Donald Trump is going down. His house of cards will collapse at some point. The leaks will keep flowing and eventually his position will become untenable. Conflicts of interest. Connections to Russia. All of it will become too great a weight to carry, especially since The Donald has very few genuine allies in Washington.
The Democrats want him gone. So too do most of the Republicans. Hell, they never wanted him to begin with. The GOP did everything it could to derail his candidacy, and only climbed aboard after Trump's runaway train was the last red line careening towards the White House. So for now they're playing nice with the former Democrat who eschews Conservative dogma in a variety of ways and is loyal to absolutely no one save himself. But when the moment comes, they'll gladly trade Trump in for Mike Pence, a Conservative's wet dream.
For all these reasons, Trump may not make it to the finish line. But there's one more factor to consider: the precedent of regicide. And to understand that, we should begin by briefly recounting of the demise of the Ottoman sultan Osman II.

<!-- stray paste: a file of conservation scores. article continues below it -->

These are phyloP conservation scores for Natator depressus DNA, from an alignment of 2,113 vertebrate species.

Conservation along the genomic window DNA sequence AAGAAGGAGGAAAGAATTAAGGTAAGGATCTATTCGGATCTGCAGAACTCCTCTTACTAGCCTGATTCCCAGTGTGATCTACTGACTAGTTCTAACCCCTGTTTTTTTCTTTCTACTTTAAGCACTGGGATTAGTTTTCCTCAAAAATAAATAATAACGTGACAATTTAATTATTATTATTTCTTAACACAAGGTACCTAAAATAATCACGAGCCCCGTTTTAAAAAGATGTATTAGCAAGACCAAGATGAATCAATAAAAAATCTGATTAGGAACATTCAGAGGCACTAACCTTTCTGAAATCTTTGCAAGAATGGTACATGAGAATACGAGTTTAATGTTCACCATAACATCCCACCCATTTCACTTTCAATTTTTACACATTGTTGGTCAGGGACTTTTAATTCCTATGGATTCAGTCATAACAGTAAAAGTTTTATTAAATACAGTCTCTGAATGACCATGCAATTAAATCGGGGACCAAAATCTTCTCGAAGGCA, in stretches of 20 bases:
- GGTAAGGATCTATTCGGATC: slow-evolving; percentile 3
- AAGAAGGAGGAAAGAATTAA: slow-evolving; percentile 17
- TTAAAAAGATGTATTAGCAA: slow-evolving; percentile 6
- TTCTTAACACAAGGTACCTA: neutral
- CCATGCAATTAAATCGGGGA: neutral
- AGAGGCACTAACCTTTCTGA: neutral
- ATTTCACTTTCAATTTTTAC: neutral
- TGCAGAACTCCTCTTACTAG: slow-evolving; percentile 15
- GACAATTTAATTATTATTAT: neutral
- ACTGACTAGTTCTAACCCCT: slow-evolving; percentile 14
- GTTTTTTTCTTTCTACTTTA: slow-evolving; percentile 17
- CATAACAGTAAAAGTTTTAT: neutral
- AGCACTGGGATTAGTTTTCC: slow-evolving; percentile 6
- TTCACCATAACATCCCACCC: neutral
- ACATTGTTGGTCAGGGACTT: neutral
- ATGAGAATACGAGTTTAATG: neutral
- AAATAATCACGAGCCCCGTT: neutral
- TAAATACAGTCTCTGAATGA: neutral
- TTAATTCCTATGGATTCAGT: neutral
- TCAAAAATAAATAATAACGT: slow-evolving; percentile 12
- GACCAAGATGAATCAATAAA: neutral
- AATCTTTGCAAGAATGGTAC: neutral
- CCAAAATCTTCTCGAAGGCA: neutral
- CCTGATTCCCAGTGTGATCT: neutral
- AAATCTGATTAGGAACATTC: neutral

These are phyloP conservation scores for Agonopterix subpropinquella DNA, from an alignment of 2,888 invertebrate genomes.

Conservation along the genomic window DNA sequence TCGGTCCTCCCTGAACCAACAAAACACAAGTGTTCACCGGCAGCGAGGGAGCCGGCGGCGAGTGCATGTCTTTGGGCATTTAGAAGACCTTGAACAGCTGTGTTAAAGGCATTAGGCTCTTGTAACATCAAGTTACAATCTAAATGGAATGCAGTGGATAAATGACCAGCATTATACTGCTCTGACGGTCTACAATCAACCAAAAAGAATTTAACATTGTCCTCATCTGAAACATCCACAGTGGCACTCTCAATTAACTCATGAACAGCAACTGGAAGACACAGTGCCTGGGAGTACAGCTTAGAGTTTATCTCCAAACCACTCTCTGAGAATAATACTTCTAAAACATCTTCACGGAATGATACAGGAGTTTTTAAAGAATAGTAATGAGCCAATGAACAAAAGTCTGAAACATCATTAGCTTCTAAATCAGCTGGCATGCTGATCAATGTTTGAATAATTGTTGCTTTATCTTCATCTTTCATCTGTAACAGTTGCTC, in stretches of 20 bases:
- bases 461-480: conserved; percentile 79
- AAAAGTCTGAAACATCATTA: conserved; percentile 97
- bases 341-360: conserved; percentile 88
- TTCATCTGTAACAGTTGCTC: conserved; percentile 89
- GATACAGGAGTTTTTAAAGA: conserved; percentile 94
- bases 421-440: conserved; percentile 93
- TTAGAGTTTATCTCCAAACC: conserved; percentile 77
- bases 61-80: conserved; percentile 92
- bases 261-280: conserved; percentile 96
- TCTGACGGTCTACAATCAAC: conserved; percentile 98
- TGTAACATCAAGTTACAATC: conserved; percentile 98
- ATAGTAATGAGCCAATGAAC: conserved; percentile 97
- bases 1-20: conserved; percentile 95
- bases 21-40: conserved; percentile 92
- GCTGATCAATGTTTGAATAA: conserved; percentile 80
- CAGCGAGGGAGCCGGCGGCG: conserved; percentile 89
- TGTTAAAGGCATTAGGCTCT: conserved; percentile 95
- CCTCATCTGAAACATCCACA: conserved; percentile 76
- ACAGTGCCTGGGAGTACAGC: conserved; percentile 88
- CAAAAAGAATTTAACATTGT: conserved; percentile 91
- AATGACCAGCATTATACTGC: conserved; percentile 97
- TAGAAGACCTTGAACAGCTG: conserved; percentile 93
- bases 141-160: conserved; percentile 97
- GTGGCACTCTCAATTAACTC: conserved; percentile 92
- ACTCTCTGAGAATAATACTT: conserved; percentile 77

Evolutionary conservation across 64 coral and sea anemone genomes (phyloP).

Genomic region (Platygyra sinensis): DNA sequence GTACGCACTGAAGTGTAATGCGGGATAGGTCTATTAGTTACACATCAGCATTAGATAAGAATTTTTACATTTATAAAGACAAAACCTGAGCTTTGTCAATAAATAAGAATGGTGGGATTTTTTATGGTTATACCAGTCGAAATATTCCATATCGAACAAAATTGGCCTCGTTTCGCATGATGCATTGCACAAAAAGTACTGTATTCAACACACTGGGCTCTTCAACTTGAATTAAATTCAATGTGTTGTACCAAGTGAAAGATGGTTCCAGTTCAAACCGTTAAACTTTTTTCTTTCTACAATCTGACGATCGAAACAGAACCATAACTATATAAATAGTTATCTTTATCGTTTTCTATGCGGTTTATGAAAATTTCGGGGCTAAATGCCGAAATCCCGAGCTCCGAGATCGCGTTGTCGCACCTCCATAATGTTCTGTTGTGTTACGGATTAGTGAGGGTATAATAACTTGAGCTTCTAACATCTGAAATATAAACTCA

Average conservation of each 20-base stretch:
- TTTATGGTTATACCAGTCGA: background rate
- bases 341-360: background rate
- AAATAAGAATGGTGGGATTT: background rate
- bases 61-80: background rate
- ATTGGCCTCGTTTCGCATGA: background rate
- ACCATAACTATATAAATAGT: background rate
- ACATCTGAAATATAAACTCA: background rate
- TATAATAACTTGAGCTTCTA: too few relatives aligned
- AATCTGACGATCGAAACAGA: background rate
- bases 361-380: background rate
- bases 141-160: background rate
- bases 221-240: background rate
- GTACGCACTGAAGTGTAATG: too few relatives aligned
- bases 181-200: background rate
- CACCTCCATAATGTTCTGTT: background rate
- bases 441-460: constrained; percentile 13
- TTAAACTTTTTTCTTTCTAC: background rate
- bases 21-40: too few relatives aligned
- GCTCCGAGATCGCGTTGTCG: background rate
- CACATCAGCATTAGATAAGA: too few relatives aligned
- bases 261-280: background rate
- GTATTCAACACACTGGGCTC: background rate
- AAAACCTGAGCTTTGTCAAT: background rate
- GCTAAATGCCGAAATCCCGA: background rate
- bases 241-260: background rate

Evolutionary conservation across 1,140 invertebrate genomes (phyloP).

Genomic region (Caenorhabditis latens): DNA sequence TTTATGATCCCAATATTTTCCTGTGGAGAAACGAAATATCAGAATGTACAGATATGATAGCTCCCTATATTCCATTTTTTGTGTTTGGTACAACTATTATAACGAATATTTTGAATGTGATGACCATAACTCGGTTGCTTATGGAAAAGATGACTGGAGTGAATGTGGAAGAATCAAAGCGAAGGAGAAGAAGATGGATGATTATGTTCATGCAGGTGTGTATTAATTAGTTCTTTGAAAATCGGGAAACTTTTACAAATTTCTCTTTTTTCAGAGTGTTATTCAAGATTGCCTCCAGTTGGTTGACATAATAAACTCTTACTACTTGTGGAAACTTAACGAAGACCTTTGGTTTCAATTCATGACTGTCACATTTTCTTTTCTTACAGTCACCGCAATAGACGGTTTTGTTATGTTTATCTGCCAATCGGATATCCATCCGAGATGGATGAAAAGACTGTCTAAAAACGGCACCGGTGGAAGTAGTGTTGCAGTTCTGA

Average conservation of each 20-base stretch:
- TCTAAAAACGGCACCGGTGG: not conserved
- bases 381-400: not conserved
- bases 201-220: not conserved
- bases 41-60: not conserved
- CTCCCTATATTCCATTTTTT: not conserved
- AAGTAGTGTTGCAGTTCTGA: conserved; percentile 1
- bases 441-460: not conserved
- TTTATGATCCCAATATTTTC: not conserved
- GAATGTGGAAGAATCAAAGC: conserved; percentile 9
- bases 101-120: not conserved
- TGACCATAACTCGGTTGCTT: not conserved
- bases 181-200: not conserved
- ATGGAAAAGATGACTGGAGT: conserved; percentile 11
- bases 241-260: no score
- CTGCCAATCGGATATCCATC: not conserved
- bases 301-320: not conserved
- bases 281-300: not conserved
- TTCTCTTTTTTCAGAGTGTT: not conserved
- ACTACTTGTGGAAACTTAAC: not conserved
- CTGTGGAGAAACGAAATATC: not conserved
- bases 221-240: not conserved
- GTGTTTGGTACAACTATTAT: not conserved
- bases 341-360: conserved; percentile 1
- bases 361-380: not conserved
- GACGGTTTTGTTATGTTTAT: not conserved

Young Osman II ascended the Ottoman throne in 1618 at the tender age of 14. Wishing to assert himself, in 1621 he personally led an invasion of Poland, which ended with a failed siege of Chota (aka Khotyn, now in western Ukraine). In a rather unwise move, Osman blamed the defeat on his elite fighting force, the Janissaries. Afterwards, he ordered the shuttering of Janissary coffee shops, which he saw as a hotbed of conspiracies against him. The Janissaries responded with a palace uprising. In 1622 they imprisoned the 17 year old monarch and soon after killed him. Because it was strictly forbidden to spill royal blood, they strangled him to death.